There is an even more insidious problem with the IMF lending. Countries such as Bangladesh, China, Mexico, Tanzania, and Vietnam have all moved unsteadily towards more market-oriented policies because they have felt the consequences of disastrous economic failure. For years they operated money-losing enterprises and bloated public bureaucracies and manipulated money, credit, trade, and prices for the benefit of well-connected elites. Foreign money helped cover the resulting financial losses and sustain their economies, pushing off the day of reckoning. More loans and aid today, by reducing the pain of continuing bad policies, will only retard the adjustment process. Unfortunately, economic reform is politically painful, but it is also unavoidable. More IMF lending will only drag out the agony.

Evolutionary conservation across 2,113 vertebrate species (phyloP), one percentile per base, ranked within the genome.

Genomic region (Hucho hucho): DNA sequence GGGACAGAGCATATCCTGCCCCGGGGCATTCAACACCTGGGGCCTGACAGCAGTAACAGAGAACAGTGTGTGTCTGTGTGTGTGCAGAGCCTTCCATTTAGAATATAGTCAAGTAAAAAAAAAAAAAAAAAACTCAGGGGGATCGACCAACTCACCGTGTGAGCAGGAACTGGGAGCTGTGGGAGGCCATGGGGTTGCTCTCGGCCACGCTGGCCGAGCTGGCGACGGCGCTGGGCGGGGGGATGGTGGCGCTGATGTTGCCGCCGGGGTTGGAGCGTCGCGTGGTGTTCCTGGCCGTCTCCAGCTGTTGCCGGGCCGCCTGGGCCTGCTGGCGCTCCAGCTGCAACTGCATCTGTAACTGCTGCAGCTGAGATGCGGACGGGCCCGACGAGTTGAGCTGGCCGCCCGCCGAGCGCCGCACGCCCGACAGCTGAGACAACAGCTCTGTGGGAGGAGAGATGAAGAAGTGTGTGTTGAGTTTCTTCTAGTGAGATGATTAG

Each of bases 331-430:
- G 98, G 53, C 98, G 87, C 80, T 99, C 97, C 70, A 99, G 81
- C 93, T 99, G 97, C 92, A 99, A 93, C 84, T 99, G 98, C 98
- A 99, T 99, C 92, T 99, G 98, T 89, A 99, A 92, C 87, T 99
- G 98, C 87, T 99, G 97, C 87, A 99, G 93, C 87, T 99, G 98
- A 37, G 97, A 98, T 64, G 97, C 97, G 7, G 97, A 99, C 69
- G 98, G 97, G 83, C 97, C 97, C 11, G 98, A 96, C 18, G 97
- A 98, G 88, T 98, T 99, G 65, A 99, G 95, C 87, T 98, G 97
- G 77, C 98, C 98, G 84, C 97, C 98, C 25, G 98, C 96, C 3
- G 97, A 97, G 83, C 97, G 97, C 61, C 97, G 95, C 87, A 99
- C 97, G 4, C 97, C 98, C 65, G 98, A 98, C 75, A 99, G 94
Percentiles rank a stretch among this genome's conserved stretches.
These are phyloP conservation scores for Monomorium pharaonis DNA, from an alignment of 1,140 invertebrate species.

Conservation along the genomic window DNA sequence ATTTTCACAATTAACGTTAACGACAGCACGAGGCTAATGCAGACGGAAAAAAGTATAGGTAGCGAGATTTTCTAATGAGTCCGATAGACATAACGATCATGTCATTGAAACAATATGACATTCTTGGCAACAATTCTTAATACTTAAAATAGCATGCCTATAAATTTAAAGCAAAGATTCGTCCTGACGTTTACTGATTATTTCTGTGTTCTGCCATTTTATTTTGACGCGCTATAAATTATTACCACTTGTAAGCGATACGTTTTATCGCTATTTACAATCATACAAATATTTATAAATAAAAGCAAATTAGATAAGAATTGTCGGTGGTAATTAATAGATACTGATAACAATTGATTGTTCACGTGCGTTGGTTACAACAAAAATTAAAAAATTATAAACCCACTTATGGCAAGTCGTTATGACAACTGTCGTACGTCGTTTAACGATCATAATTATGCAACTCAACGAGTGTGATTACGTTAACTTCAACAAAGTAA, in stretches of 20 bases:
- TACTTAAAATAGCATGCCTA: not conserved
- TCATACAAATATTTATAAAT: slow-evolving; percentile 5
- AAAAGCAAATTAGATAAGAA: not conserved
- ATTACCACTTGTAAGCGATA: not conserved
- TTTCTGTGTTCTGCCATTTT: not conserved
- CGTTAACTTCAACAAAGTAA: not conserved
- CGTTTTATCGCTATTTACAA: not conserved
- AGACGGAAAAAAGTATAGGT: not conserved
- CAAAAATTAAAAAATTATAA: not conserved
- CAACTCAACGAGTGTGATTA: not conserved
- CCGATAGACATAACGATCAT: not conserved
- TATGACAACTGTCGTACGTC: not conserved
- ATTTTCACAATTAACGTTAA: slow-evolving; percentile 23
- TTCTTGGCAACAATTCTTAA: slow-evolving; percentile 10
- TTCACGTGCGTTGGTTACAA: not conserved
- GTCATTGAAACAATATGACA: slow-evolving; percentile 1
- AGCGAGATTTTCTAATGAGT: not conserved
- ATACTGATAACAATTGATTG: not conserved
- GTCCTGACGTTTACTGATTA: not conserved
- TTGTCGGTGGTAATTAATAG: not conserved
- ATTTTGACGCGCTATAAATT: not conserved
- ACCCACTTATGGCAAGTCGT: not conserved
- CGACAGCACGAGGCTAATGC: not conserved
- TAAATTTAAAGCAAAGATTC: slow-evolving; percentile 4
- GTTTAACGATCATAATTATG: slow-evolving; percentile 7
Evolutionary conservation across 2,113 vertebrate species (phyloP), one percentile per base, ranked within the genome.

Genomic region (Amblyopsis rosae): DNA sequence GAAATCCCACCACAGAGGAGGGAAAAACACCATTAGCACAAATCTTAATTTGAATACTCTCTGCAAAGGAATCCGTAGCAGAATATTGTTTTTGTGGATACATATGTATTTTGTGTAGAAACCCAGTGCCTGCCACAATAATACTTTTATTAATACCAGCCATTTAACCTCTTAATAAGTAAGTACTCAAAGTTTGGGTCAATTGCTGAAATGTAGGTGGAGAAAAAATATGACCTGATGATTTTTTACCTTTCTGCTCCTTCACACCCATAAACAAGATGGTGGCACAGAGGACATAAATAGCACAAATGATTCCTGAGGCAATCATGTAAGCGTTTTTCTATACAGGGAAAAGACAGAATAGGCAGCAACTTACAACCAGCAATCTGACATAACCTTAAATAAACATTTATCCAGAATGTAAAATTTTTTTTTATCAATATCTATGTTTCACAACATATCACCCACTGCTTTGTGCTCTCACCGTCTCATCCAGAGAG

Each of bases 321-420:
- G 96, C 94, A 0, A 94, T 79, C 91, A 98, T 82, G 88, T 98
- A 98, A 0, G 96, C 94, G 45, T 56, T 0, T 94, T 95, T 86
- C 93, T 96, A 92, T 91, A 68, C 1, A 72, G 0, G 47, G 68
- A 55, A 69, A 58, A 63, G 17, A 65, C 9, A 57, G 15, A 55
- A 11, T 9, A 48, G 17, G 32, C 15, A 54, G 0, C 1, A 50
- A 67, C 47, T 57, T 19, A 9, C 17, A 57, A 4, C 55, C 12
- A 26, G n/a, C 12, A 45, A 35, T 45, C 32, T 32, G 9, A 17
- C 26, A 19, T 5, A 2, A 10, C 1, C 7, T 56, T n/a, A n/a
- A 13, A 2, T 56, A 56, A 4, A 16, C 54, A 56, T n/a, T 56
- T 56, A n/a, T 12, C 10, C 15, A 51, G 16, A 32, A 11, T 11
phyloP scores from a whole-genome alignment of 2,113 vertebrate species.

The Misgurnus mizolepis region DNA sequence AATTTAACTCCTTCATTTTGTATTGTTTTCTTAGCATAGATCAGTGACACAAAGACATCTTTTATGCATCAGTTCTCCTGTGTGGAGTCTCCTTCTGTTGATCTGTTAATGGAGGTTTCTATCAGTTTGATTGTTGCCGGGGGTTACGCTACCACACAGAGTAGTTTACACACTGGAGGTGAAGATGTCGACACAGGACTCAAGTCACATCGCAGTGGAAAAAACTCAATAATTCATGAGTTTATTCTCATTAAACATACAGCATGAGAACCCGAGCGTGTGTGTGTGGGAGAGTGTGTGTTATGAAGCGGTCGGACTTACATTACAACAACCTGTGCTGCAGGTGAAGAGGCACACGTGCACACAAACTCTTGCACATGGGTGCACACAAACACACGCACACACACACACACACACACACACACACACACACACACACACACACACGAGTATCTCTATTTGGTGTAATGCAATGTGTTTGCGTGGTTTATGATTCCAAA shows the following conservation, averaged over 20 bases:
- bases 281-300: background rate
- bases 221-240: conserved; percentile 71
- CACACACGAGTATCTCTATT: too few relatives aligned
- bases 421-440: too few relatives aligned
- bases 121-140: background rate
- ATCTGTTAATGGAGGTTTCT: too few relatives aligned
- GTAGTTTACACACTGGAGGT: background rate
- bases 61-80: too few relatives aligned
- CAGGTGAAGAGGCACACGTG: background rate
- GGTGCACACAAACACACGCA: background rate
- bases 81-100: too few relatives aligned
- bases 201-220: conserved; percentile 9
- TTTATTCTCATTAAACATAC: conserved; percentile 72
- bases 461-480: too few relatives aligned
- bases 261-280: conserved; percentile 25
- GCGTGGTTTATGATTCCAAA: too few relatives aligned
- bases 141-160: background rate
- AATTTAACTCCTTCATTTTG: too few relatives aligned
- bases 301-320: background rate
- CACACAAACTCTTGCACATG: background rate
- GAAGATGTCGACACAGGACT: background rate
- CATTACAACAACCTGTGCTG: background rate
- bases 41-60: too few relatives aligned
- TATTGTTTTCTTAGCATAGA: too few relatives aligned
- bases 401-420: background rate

This is not to ignore the seriousness of the international debt-crisis, with Third World states owing roughly $1.3 trillion to Western governments, multilateral institutions, and banks. The problem, however, obviously is not inadequate lending. Rather, much of the earlier loans have been wasted. Once borrowers have adopted the sort of reforms that will allow capital to be used productively in their nations, foreign credit and investment will flow in naturally. Until then, additional money will only be wasted.